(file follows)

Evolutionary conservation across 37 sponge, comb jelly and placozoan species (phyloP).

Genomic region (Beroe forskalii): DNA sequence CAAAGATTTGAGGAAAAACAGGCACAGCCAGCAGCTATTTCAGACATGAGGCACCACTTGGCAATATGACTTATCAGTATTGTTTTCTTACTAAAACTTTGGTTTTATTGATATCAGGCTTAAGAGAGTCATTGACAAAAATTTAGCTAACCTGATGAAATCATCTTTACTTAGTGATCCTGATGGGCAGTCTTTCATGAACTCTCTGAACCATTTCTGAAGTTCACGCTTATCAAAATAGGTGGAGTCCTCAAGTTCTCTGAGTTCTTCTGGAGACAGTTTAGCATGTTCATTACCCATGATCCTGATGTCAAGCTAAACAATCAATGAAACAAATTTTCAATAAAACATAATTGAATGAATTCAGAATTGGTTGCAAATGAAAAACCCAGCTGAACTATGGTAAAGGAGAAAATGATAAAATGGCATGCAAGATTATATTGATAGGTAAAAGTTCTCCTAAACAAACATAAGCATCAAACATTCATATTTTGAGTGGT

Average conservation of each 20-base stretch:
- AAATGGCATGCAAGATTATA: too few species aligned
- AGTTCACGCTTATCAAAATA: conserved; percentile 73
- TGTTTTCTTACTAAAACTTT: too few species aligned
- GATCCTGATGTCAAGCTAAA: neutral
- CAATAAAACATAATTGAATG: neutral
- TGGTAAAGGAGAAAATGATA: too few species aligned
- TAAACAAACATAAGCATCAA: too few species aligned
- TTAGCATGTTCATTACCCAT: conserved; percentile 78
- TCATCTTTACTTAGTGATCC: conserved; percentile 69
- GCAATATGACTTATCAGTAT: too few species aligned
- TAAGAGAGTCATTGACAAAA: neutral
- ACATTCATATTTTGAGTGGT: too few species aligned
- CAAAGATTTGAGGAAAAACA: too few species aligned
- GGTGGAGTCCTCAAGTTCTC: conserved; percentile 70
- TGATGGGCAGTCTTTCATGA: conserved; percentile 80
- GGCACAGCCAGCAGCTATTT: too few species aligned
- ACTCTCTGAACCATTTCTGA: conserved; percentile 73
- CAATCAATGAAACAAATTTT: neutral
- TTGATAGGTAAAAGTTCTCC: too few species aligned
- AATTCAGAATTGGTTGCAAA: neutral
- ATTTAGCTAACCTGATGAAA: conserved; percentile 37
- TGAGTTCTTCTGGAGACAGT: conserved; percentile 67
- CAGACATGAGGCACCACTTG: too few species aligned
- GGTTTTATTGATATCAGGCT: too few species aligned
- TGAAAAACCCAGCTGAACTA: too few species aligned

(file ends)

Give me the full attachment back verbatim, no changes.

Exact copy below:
Evolutionary conservation across 37 sponge, comb jelly and placozoan species (phyloP).

Genomic region (Beroe forskalii): DNA sequence CAAAGATTTGAGGAAAAACAGGCACAGCCAGCAGCTATTTCAGACATGAGGCACCACTTGGCAATATGACTTATCAGTATTGTTTTCTTACTAAAACTTTGGTTTTATTGATATCAGGCTTAAGAGAGTCATTGACAAAAATTTAGCTAACCTGATGAAATCATCTTTACTTAGTGATCCTGATGGGCAGTCTTTCATGAACTCTCTGAACCATTTCTGAAGTTCACGCTTATCAAAATAGGTGGAGTCCTCAAGTTCTCTGAGTTCTTCTGGAGACAGTTTAGCATGTTCATTACCCATGATCCTGATGTCAAGCTAAACAATCAATGAAACAAATTTTCAATAAAACATAATTGAATGAATTCAGAATTGGTTGCAAATGAAAAACCCAGCTGAACTATGGTAAAGGAGAAAATGATAAAATGGCATGCAAGATTATATTGATAGGTAAAAGTTCTCCTAAACAAACATAAGCATCAAACATTCATATTTTGAGTGGT

Average conservation of each 20-base stretch:
- AAATGGCATGCAAGATTATA: too few species aligned
- AGTTCACGCTTATCAAAATA: conserved; percentile 73
- TGTTTTCTTACTAAAACTTT: too few species aligned
- GATCCTGATGTCAAGCTAAA: neutral
- CAATAAAACATAATTGAATG: neutral
- TGGTAAAGGAGAAAATGATA: too few species aligned
- TAAACAAACATAAGCATCAA: too few species aligned
- TTAGCATGTTCATTACCCAT: conserved; percentile 78
- TCATCTTTACTTAGTGATCC: conserved; percentile 69
- GCAATATGACTTATCAGTAT: too few species aligned
- TAAGAGAGTCATTGACAAAA: neutral
- ACATTCATATTTTGAGTGGT: too few species aligned
- CAAAGATTTGAGGAAAAACA: too few species aligned
- GGTGGAGTCCTCAAGTTCTC: conserved; percentile 70
- TGATGGGCAGTCTTTCATGA: conserved; percentile 80
- GGCACAGCCAGCAGCTATTT: too few species aligned
- ACTCTCTGAACCATTTCTGA: conserved; percentile 73
- CAATCAATGAAACAAATTTT: neutral
- TTGATAGGTAAAAGTTCTCC: too few species aligned
- AATTCAGAATTGGTTGCAAA: neutral
- ATTTAGCTAACCTGATGAAA: conserved; percentile 37
- TGAGTTCTTCTGGAGACAGT: conserved; percentile 67
- CAGACATGAGGCACCACTTG: too few species aligned
- GGTTTTATTGATATCAGGCT: too few species aligned
- TGAAAAACCCAGCTGAACTA: too few species aligned